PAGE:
Most of the rumours proved to be true, testament I suppose to how hard it is for a company of Apple’s stature to develop a product secrectly in a world as inter-connected as ours.
Here’s the spec sheet for the new Apple iPad:
- 9.7 inch IPS display
- 0.5 inches thin
- 1.5 pounds
- Full capacitive multi-touch interface
- 16-64GB of Flash memory storage
- 1 GHz Apple-branded A4 chip (developed in-house)
- Bluetooth 2.1 + EDR
- 802.11n WiFi
- Built-in Speaker
- Built-in Microphone
- Accelerometer & Compass
- 30-pin Dock connector (same as iPod and iPhone)
- 10-hours of battery life (Over one month standby time)
- Runs all iPhone apps
- App Store application included
- 3G access for premium versions
Apple’s Kindle rival, the media’s saviour?
As expected, the iPad is a device that will display books, magazines and newspapers and as such appears to be a hi-tech, high-resolution version of Amazon’s best-selling gadget, the Kindle – with the ability to play up to 10 hours of video between charges.
It was telling that one of the partners on-hand to help launch the iPad was the New York Times, which is already partnering with Amazon to deliver a version of the paper to the Kindle for subscribers and which has already developed a rather nice iPhone application.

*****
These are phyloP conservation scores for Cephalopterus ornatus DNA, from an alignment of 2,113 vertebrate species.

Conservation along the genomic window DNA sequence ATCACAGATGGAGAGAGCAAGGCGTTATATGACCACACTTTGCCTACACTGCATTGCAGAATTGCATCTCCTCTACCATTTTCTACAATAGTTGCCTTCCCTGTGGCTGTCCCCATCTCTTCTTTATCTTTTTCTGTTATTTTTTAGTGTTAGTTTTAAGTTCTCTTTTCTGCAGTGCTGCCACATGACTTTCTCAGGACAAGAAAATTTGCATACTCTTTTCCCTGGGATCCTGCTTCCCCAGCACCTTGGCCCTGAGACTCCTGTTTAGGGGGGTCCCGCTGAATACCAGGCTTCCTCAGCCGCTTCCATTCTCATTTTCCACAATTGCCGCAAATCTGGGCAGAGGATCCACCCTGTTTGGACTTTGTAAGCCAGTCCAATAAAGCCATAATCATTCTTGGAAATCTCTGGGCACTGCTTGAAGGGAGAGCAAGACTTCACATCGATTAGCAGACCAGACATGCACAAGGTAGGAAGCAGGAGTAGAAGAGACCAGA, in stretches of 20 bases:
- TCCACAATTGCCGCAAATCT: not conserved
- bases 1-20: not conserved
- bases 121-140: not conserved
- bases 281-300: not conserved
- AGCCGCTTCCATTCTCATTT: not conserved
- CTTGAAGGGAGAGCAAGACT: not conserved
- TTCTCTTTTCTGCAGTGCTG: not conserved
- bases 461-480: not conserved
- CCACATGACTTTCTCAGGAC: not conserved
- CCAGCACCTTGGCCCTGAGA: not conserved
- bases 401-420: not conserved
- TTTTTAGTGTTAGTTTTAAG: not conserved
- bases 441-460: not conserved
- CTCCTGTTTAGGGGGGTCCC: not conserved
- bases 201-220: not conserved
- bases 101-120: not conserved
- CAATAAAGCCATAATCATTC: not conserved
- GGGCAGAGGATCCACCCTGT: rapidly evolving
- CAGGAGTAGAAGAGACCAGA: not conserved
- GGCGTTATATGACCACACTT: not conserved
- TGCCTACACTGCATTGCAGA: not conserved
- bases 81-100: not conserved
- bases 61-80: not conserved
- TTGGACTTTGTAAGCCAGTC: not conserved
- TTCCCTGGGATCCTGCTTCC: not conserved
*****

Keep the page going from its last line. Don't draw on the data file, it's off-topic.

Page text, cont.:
The tablet, as expected opens a world of opportunity for tech-savvy media companies to redesign their newspapers and magazines for the iPad – plenty of developers have been working on applications for the App Store, so there is a good base of expertise in this area, even here in New Zealand.
The interesting aspect of the iPad however is that, like the Kindle, versions of it have a mobile chip built into them. Wifi or cable will be the methods for syncing the tablet and transferring content for the basic model, but a deal with Apple’s old mobile partner, AT&T means those going for the premium model can update their iPad via a 3G mobile service.
Not only does that offer huge convenience to users, it offers an access gateway for content providers that ensures only paying customers get through – a potential answer it would seem to the problem of eroding sales for the media industry as people access content online for free.
Negotiating international rights for the iBook service could take a while as these things are complicated. Amazon recently missed out New Zealand when it went global with the Kindle. Vodafone would be the default partner to supply mobile access when the iPad does get here. Based on US pricing however, the iPad won’t be cheap here coming in well above the price range for netbooks, with the base model likely starting at the $1000 mark.
The iPod touch-esque iPad starts at $499:
- 16GB – $499 (US)
- 32GB – $599
- 64GB – $699
The 3G models, running on AT&T’s network, will cost significantly more, due to the mobile chip:
- 3G 16GB – $629
- 3G 32GB – $729
- 3G 64GB – $829